I was attending a meeting for the general good of pickleball in Sussex County when I heard a disturbing comment — disturbing because I have heard it from several directions. Sometimes, “The better players don't want to play with lesser players,” and other times, the comment was, “The lesser players won't let us play together.”

It is like the umbrella concessionaire claiming his section of the beach when a tsunami is bearing down on the entire resort. In effect, they both are saying, “I am better than you,” or “You think you are better than me.”

No one needs to say they are better than others; it becomes self-explanatory. If I brought some 20-year-old nationally-ranked players to a pickleball session to see our top players, their comments probably would be, “OK, where are the better players?”

I suppose I am in a unique position to say this because I used to go around the world negotiating equipment contracts with the best world-class tennis players in the world. Believe me — none of you need to stay awake at night worrying if you are going to get a million-dollar world-class contract.

Let's forget about all of this nonsense and reset the entire conversation. Show equal respect. But please recognize we all have different expectations from pickleball.

I met a couple who moved here recently, and they just want to meet like-minded people. Another person lost their spouse, and they want to spend time in the company of others. I just simply like to laugh. Many have doctor's orders to get more exercise, lose weight or reduce dependence on prescriptions, and pickleball provides an enjoyable method of doing that.

Then there are the tournament players, or let's call them “competitive” players, who want to compete. These players don't think they will become world champions; they simply want to see if they can get maximum performance out of their time-ravished bodies, and to do that they need to play against other like-minded characters who are trying to overcome stents in their hearts, or avoid another heart attack, etc.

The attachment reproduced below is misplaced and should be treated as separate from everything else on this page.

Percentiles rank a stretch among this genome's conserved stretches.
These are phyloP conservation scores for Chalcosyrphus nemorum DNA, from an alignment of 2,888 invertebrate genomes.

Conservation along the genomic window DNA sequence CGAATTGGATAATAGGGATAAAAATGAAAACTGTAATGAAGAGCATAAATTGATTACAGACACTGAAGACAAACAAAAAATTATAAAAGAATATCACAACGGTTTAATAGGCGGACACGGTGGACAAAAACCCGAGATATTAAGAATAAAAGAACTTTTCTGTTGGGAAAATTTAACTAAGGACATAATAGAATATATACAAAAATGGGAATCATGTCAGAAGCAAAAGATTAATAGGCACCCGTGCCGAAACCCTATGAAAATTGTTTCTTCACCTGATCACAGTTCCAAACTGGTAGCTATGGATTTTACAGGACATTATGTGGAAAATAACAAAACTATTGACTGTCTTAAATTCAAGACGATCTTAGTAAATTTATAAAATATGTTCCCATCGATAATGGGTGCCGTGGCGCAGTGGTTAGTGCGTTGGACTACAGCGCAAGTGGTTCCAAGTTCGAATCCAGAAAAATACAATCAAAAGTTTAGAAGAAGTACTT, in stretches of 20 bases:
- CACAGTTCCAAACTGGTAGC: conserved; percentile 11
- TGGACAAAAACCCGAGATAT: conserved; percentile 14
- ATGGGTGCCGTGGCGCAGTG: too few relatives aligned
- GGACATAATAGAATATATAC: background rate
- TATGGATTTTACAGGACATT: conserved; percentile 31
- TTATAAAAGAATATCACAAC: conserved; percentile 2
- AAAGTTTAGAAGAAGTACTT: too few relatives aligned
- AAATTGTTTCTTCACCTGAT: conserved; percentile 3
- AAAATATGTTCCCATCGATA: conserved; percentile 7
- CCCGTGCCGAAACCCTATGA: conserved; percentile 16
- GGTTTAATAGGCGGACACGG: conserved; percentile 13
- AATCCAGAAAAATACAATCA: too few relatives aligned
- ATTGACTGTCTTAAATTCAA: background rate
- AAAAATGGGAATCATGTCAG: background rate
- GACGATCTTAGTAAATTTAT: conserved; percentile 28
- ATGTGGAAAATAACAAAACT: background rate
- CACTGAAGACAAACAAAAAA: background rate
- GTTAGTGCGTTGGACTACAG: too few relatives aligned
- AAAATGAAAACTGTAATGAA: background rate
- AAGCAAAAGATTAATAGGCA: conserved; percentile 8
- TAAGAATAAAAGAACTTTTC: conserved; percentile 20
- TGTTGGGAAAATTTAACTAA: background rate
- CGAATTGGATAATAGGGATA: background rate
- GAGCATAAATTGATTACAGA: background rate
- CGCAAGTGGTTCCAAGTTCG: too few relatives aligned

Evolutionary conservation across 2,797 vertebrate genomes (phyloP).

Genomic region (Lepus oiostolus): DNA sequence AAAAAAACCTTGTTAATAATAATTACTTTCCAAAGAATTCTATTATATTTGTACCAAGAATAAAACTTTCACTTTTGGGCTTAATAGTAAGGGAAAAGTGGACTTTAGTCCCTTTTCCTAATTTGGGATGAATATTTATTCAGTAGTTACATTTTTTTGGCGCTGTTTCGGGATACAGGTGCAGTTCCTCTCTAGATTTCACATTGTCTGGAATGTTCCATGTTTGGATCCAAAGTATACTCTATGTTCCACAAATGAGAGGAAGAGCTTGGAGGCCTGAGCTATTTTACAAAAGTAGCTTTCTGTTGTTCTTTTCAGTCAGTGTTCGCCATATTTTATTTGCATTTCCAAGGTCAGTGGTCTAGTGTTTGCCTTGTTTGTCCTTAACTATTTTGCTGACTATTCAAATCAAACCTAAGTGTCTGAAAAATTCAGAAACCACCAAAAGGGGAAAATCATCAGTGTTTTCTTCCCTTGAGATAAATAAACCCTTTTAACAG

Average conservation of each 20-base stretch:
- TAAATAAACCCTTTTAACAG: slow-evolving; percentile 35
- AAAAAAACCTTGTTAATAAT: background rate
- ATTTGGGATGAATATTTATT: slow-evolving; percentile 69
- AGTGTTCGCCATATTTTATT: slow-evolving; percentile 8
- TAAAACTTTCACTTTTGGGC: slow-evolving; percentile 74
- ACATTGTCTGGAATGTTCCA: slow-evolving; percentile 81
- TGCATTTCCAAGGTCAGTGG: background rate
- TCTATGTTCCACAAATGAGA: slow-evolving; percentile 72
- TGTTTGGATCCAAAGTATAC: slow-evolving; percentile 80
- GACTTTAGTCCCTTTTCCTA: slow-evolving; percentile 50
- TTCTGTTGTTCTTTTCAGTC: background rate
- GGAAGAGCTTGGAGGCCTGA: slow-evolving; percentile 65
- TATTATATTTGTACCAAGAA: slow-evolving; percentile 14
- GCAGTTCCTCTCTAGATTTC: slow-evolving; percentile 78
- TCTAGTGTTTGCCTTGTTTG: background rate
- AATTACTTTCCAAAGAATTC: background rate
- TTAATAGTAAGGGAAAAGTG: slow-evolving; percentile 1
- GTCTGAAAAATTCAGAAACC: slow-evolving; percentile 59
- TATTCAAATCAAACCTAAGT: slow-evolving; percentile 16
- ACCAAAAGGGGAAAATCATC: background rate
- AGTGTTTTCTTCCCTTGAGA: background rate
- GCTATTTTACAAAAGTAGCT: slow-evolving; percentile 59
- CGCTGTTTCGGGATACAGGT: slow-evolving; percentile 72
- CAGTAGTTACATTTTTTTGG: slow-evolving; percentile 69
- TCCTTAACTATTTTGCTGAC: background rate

While many players don't like practice, competitive players need to practice long hours to perfect their shots so they can compete in the rigors of tournaments.

I also need to comment on the famous ratings that started the entire controversy. Ratings in pickleball, like tennis, leave a great deal to interpretation. They used to go from 1 to 5 in half-unit increments, such as 3.5 or 4.0. Your personal opinion and your mother's opinion mostly made the determination.

By definition, the difference between a 3.5 and 4.0 is more sophistication in shot-making and more accuracy. A 3.5 is required to get 8 out of 10 serves in, likewise return of serves and volleys; while a 4.0 should be able to hit 9 out of 10 of each of those.

A ratings evaluator would also rate on a range of considerations, such as your ability to move with your partner, creating gaps between your opponents for your team to exploit, overheads, third shots, dinking, speed, mobility, quickness, hand-eye coordination...

To get to a point where you can hit with 90 percent performance, and beat others with 90 percent performance skills, one needs to practice and play against others with similar skills, and playing all the time with a lesser-skilled player will not allow this to happen.

Lesser-skilled players — let's call them “fun” players — tell me they need to play better players to improve. I get it. But they also need to literally hit hours of dinks against a wall, buckets of serves, drill with others of similar skill... Once they exhibit they are willing to do that to improve, “better” players will work with them and help them improve.

My opinion over my life in racket sports is that ratings don't count. You don't need to tell someone how good you are — just go out and beat everyone you can, and eventually your position in the mix will be determined.

But just last year, results of tournaments started to be fed into a computer and calculated to three positions, such as 3.994 or 2.752. If your rating is so important to you, start playing tournaments and let the computer automatically calculate your rating. The First State Pickleball Club Beach Blast, Ocean City (Md.) Spring Tournament and Sea Colony tournaments are fast approaching.

So, enough of this rating nonsense — just be glad that you can still take to the courts, push your body for exercise, reduce some of your meds and enjoy some good old belly-laughs when Mr. Pickleball decides to make a fool of you. And show proper respect to your fellow pickleballers, regardless of skill, because we are all on the same mission to health and happiness.

Update: For parents and grandparents: the Ocean City Junior Pickleball Camp for kids 6 to 16, will take place Monday, through Thursday, Aug. 19-22 from 9 a.m. to noon at the Northside Park Recreational Complex. The cost is $130 for Ocean City residents or $156 for non-residents, with a 25 percent non-refundable deposit required at registration and the remainder due at the door. Sign up at the Northside Park complex reception in Ocean City.

Vaughn “The Baron” Baker is a Senior Olympics gold-medalist in pickleball, and is public relations director for the First State Pickleball Club (FSPC) and captain of the Ocean View Crew pickleball community. He spent his career working with top tennis professionals while working for Wilson Sporting Goods and introducing the Prince Tennis Racket and Wimbledon Tennis Lines. For more information, visit PickleballCoast.com.

By Vaughn Baker

Special to the Coastal Point